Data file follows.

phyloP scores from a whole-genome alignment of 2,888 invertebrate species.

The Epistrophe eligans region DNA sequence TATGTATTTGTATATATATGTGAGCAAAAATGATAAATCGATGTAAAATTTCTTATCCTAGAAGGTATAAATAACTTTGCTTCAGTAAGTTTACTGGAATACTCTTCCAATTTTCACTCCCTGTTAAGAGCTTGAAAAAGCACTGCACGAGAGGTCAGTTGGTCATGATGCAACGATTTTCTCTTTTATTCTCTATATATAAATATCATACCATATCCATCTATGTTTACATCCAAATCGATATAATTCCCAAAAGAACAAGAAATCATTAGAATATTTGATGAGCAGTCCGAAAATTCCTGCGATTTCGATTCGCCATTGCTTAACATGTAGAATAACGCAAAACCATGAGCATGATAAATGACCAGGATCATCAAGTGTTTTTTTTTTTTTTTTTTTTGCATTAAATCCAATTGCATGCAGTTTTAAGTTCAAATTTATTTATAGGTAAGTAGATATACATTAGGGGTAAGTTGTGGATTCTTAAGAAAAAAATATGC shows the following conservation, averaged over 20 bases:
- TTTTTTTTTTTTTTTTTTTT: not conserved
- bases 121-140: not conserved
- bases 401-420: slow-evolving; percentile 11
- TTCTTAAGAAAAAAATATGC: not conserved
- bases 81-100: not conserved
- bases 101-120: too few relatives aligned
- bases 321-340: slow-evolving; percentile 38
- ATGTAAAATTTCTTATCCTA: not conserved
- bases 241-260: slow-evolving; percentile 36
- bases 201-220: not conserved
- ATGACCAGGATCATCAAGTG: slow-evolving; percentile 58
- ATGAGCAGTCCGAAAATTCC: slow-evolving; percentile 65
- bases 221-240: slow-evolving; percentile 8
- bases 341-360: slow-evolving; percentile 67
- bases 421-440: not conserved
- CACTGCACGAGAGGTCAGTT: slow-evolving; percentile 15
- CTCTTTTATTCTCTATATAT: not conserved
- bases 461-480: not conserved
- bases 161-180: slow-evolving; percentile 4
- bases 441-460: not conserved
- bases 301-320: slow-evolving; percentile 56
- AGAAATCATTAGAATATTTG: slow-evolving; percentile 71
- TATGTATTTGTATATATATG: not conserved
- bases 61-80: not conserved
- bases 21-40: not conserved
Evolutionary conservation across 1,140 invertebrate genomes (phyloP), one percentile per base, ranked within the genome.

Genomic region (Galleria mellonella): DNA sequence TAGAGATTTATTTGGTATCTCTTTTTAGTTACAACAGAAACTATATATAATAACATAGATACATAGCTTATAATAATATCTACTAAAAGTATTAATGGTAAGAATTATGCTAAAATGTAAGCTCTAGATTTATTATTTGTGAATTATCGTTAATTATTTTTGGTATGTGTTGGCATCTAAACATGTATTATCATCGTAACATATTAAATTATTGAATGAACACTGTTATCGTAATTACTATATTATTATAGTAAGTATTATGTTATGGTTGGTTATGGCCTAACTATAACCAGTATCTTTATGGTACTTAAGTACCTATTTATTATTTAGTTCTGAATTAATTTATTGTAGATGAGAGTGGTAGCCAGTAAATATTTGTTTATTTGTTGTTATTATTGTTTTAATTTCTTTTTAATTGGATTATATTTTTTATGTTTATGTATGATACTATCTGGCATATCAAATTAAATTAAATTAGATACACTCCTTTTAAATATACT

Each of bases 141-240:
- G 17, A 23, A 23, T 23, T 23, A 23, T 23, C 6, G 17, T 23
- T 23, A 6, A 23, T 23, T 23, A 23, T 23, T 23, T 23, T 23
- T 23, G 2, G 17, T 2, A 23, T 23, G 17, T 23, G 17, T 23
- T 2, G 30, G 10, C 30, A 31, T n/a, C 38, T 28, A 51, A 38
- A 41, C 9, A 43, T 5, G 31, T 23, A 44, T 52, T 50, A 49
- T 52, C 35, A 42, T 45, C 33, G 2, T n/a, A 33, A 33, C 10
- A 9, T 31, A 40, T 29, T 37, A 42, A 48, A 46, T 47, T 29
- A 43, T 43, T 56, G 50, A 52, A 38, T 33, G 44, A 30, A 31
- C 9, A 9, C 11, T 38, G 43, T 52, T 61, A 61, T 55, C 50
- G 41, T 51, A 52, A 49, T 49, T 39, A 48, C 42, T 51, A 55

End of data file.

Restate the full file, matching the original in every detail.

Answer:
phyloP scores from a whole-genome alignment of 2,888 invertebrate species.

The Epistrophe eligans region DNA sequence TATGTATTTGTATATATATGTGAGCAAAAATGATAAATCGATGTAAAATTTCTTATCCTAGAAGGTATAAATAACTTTGCTTCAGTAAGTTTACTGGAATACTCTTCCAATTTTCACTCCCTGTTAAGAGCTTGAAAAAGCACTGCACGAGAGGTCAGTTGGTCATGATGCAACGATTTTCTCTTTTATTCTCTATATATAAATATCATACCATATCCATCTATGTTTACATCCAAATCGATATAATTCCCAAAAGAACAAGAAATCATTAGAATATTTGATGAGCAGTCCGAAAATTCCTGCGATTTCGATTCGCCATTGCTTAACATGTAGAATAACGCAAAACCATGAGCATGATAAATGACCAGGATCATCAAGTGTTTTTTTTTTTTTTTTTTTTGCATTAAATCCAATTGCATGCAGTTTTAAGTTCAAATTTATTTATAGGTAAGTAGATATACATTAGGGGTAAGTTGTGGATTCTTAAGAAAAAAATATGC shows the following conservation, averaged over 20 bases:
- TTTTTTTTTTTTTTTTTTTT: not conserved
- bases 121-140: not conserved
- bases 401-420: slow-evolving; percentile 11
- TTCTTAAGAAAAAAATATGC: not conserved
- bases 81-100: not conserved
- bases 101-120: too few relatives aligned
- bases 321-340: slow-evolving; percentile 38
- ATGTAAAATTTCTTATCCTA: not conserved
- bases 241-260: slow-evolving; percentile 36
- bases 201-220: not conserved
- ATGACCAGGATCATCAAGTG: slow-evolving; percentile 58
- ATGAGCAGTCCGAAAATTCC: slow-evolving; percentile 65
- bases 221-240: slow-evolving; percentile 8
- bases 341-360: slow-evolving; percentile 67
- bases 421-440: not conserved
- CACTGCACGAGAGGTCAGTT: slow-evolving; percentile 15
- CTCTTTTATTCTCTATATAT: not conserved
- bases 461-480: not conserved
- bases 161-180: slow-evolving; percentile 4
- bases 441-460: not conserved
- bases 301-320: slow-evolving; percentile 56
- AGAAATCATTAGAATATTTG: slow-evolving; percentile 71
- TATGTATTTGTATATATATG: not conserved
- bases 61-80: not conserved
- bases 21-40: not conserved
Evolutionary conservation across 1,140 invertebrate genomes (phyloP), one percentile per base, ranked within the genome.

Genomic region (Galleria mellonella): DNA sequence TAGAGATTTATTTGGTATCTCTTTTTAGTTACAACAGAAACTATATATAATAACATAGATACATAGCTTATAATAATATCTACTAAAAGTATTAATGGTAAGAATTATGCTAAAATGTAAGCTCTAGATTTATTATTTGTGAATTATCGTTAATTATTTTTGGTATGTGTTGGCATCTAAACATGTATTATCATCGTAACATATTAAATTATTGAATGAACACTGTTATCGTAATTACTATATTATTATAGTAAGTATTATGTTATGGTTGGTTATGGCCTAACTATAACCAGTATCTTTATGGTACTTAAGTACCTATTTATTATTTAGTTCTGAATTAATTTATTGTAGATGAGAGTGGTAGCCAGTAAATATTTGTTTATTTGTTGTTATTATTGTTTTAATTTCTTTTTAATTGGATTATATTTTTTATGTTTATGTATGATACTATCTGGCATATCAAATTAAATTAAATTAGATACACTCCTTTTAAATATACT

Each of bases 141-240:
- G 17, A 23, A 23, T 23, T 23, A 23, T 23, C 6, G 17, T 23
- T 23, A 6, A 23, T 23, T 23, A 23, T 23, T 23, T 23, T 23
- T 23, G 2, G 17, T 2, A 23, T 23, G 17, T 23, G 17, T 23
- T 2, G 30, G 10, C 30, A 31, T n/a, C 38, T 28, A 51, A 38
- A 41, C 9, A 43, T 5, G 31, T 23, A 44, T 52, T 50, A 49
- T 52, C 35, A 42, T 45, C 33, G 2, T n/a, A 33, A 33, C 10
- A 9, T 31, A 40, T 29, T 37, A 42, A 48, A 46, T 47, T 29
- A 43, T 43, T 56, G 50, A 52, A 38, T 33, G 44, A 30, A 31
- C 9, A 9, C 11, T 38, G 43, T 52, T 61, A 61, T 55, C 50
- G 41, T 51, A 52, A 49, T 49, T 39, A 48, C 42, T 51, A 55